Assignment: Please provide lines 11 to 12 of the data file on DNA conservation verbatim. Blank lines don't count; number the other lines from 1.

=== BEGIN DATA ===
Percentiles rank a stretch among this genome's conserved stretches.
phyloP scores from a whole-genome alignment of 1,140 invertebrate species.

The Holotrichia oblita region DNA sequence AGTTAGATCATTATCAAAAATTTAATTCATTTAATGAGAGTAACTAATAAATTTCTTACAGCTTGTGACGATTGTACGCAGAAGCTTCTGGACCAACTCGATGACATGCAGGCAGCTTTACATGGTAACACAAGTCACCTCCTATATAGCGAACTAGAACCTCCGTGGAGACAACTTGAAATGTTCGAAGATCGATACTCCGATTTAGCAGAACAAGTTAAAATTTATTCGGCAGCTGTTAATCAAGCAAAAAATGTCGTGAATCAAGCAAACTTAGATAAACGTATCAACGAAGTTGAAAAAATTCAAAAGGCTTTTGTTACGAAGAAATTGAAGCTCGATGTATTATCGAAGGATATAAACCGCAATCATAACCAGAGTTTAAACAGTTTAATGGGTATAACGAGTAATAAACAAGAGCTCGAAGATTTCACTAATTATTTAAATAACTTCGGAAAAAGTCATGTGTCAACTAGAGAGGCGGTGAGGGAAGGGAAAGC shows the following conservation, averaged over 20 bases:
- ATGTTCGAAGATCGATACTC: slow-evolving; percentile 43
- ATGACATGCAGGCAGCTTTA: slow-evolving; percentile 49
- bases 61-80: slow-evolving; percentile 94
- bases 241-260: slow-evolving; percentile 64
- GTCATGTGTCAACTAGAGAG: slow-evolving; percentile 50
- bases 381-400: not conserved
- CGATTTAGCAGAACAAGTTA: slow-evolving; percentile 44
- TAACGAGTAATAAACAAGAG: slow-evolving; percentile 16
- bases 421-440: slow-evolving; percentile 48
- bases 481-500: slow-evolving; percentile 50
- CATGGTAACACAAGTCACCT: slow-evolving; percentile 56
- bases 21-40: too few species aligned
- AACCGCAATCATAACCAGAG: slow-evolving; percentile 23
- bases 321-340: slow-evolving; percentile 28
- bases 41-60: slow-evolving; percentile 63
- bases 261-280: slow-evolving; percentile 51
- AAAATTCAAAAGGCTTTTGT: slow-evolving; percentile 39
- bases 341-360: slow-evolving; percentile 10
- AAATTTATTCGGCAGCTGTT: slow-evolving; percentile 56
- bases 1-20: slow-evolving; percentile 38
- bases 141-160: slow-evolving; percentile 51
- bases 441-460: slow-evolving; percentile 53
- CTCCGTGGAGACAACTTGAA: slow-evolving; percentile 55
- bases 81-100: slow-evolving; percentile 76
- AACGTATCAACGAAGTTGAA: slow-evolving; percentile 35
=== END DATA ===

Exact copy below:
- TAACGAGTAATAAACAAGAG: slow-evolving; percentile 16
- bases 421-440: slow-evolving; percentile 48